There aren’t any no-brainers in patent law, but the USPTO’s ePetitions system comes close. In March, the USPTO began an automated filing and decision process for eight patent-related petitions through a new system called ePetitions. Not only does ePetitions allow practitioners to file the petitions electronically, it provides an immediate decision.
Certain patent-related petitions require only a formal review, that is, if all the parts of the petition have been submitted correctly, the petition is granted. ePetitions is an online system that ensures that all of the required items are properly submitted. It provides instant error messages if anything is missing. Thus, once the forms are filled out on the screen, ePetitions automatically grants the petition.
In light of the time savings associate with ePetitions, clients may want to ask their counsel if they are still paper filing petitions for the supported petition types. The PTO has reported that on average non-web-based petition filings can take up to 30 days to be decided and 38% are dismissed for insufficient or incorrect information. And, having an automatic petition grant can reduce delays in the restoration of patent rights, initiate the revival of an abandoned application to save patent term adjustment time, and reduce prosecution time when it’s necessary to withdraw a patent from issue. Since March ePetitions has taken off and accounts for nearly 25% of submissions for the available petition types.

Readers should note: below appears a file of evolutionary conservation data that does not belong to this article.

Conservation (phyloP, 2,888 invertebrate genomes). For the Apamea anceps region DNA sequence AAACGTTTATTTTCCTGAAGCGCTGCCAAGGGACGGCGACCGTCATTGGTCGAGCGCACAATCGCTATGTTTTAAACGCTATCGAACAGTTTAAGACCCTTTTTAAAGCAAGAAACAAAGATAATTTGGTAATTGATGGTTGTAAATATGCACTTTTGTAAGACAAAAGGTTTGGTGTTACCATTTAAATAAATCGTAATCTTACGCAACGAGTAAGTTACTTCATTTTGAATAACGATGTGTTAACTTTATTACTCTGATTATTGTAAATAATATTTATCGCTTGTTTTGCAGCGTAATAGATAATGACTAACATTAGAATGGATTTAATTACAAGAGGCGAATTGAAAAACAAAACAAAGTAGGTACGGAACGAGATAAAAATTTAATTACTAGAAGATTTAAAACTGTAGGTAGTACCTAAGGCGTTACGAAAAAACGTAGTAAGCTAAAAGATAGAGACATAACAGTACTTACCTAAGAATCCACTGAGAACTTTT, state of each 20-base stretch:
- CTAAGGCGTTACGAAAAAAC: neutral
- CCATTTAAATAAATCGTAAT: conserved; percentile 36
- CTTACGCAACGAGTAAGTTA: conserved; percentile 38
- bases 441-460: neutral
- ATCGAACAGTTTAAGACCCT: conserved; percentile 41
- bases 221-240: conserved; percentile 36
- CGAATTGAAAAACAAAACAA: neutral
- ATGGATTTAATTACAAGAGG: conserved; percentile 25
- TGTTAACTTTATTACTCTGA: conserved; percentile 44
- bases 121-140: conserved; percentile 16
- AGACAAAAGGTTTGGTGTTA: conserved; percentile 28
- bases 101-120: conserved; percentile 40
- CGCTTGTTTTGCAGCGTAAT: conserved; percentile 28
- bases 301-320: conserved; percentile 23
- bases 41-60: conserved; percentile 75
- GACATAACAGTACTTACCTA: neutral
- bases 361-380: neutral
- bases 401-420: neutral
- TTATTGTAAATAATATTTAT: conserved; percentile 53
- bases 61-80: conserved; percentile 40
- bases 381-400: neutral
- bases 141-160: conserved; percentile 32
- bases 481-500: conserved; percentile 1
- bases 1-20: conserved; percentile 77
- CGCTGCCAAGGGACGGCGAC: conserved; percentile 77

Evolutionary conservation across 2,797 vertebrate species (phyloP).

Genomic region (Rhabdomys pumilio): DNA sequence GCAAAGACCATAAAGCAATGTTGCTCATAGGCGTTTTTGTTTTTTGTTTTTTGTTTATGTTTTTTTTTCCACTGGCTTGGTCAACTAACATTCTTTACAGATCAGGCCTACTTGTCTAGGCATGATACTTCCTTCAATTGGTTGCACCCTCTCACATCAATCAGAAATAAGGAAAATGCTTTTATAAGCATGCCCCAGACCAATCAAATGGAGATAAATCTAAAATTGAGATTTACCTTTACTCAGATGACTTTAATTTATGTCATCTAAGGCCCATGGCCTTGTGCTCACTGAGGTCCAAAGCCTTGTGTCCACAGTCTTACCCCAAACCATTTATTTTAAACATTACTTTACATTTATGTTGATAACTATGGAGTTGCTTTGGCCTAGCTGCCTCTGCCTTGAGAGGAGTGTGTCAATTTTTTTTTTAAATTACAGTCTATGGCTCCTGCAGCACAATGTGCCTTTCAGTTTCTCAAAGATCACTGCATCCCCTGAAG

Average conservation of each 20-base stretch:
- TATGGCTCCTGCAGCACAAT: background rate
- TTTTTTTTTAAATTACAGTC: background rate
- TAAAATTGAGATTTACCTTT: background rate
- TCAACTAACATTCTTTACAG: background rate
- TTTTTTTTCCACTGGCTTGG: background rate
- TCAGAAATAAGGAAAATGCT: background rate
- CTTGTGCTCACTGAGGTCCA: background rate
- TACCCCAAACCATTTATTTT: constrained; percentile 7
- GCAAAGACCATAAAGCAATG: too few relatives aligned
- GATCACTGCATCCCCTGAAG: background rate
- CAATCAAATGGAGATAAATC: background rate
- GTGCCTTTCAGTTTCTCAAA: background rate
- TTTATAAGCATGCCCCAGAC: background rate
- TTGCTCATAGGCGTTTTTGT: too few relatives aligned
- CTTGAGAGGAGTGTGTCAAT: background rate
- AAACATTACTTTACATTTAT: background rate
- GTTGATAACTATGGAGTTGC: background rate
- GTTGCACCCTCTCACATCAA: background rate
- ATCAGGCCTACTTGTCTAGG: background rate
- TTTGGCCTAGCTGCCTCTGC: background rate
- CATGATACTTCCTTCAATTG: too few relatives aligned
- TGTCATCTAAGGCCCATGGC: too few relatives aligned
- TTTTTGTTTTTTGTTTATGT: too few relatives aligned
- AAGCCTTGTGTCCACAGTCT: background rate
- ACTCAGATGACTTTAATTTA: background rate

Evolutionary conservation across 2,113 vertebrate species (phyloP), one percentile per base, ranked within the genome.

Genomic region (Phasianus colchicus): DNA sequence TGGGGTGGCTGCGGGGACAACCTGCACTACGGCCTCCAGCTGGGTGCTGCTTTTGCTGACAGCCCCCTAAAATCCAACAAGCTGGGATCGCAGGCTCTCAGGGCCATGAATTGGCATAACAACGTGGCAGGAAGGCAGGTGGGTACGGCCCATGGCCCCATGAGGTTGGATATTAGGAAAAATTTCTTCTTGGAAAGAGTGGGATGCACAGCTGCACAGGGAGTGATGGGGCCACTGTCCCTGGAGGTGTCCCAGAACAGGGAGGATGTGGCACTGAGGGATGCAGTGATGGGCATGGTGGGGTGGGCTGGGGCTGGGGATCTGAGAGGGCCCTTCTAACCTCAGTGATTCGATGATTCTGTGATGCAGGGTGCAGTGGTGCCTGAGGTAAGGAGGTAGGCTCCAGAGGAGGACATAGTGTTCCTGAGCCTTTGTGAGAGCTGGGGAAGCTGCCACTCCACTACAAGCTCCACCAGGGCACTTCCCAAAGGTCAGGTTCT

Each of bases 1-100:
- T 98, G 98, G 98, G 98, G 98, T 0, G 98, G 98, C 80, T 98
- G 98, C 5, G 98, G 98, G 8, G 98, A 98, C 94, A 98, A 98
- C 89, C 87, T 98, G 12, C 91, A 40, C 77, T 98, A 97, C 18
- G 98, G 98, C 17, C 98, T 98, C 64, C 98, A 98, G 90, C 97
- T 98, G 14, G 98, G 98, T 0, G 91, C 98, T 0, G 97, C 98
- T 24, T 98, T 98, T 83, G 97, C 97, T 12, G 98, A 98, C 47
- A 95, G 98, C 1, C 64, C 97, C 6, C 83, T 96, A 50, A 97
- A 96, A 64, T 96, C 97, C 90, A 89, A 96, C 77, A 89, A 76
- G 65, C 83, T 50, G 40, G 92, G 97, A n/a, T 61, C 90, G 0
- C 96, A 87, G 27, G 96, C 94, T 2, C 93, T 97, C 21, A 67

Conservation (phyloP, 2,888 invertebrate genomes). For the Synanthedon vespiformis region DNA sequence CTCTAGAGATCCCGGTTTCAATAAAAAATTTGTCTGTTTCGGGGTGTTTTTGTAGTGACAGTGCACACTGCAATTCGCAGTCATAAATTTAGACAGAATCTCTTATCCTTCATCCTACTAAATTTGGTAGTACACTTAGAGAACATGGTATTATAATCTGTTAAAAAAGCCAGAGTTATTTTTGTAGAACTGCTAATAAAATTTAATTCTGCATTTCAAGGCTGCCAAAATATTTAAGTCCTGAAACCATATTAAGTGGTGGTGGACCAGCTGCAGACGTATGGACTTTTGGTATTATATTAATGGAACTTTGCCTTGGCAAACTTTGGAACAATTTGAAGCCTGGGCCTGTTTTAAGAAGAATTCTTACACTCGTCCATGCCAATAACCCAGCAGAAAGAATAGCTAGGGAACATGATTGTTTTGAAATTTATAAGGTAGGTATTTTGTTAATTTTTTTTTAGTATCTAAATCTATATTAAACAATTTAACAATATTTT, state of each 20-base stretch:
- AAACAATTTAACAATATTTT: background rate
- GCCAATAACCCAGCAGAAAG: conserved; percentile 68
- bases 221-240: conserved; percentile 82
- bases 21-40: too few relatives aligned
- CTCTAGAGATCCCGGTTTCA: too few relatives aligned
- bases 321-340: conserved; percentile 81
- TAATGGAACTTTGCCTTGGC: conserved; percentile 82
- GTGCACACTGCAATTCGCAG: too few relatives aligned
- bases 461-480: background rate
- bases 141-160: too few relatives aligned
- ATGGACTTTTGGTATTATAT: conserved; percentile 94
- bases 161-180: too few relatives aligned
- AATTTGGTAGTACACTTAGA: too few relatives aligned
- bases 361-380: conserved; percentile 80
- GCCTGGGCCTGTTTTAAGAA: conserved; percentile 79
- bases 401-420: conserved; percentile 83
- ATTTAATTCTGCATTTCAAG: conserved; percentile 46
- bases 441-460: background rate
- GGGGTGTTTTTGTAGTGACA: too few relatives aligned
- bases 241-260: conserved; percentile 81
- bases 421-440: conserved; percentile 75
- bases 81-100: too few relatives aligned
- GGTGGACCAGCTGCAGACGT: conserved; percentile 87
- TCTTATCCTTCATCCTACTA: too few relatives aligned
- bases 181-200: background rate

The eight Web-based ePetitions are:
1. Request for Withdrawal as Attorney or Agent of Record (37 CFR 1.36)
2. Petition to Withdraw from Issue after Payment of the Issue Fee (37 CFR 1.313(c)(1) or (2))
3. Petition to Withdraw from Issue after Payment of the Issue Fee (37 CFR 1.313(c)(3))
4. Petition to Withdraw from Issue after Payment of the Issue Fee (37 CFR 1.313(c)(1) or (2) with Assigned Patent Number)
5. Petition to Withdraw from Issue after Payment of the Issue Fee (37 CFR 1.313(c)(3) with Assigned Patent Number)
6. Petition to Accept Late Payment of Issue Fee – Unintentional Late Payment (37 CFR 1.137(b))
7. Petition for Revival of an Application based on Failure to Notify the Office of a Foreign or International Filing (37 CFR 1.137(f))
8. Petition for Revival of an Application for Continuity Purposes Only (37 CFR 1.137(b))
If you have any questions about ePetitions, feel free to contact the author or any attorney at Condo Roccia Koptiw LLP.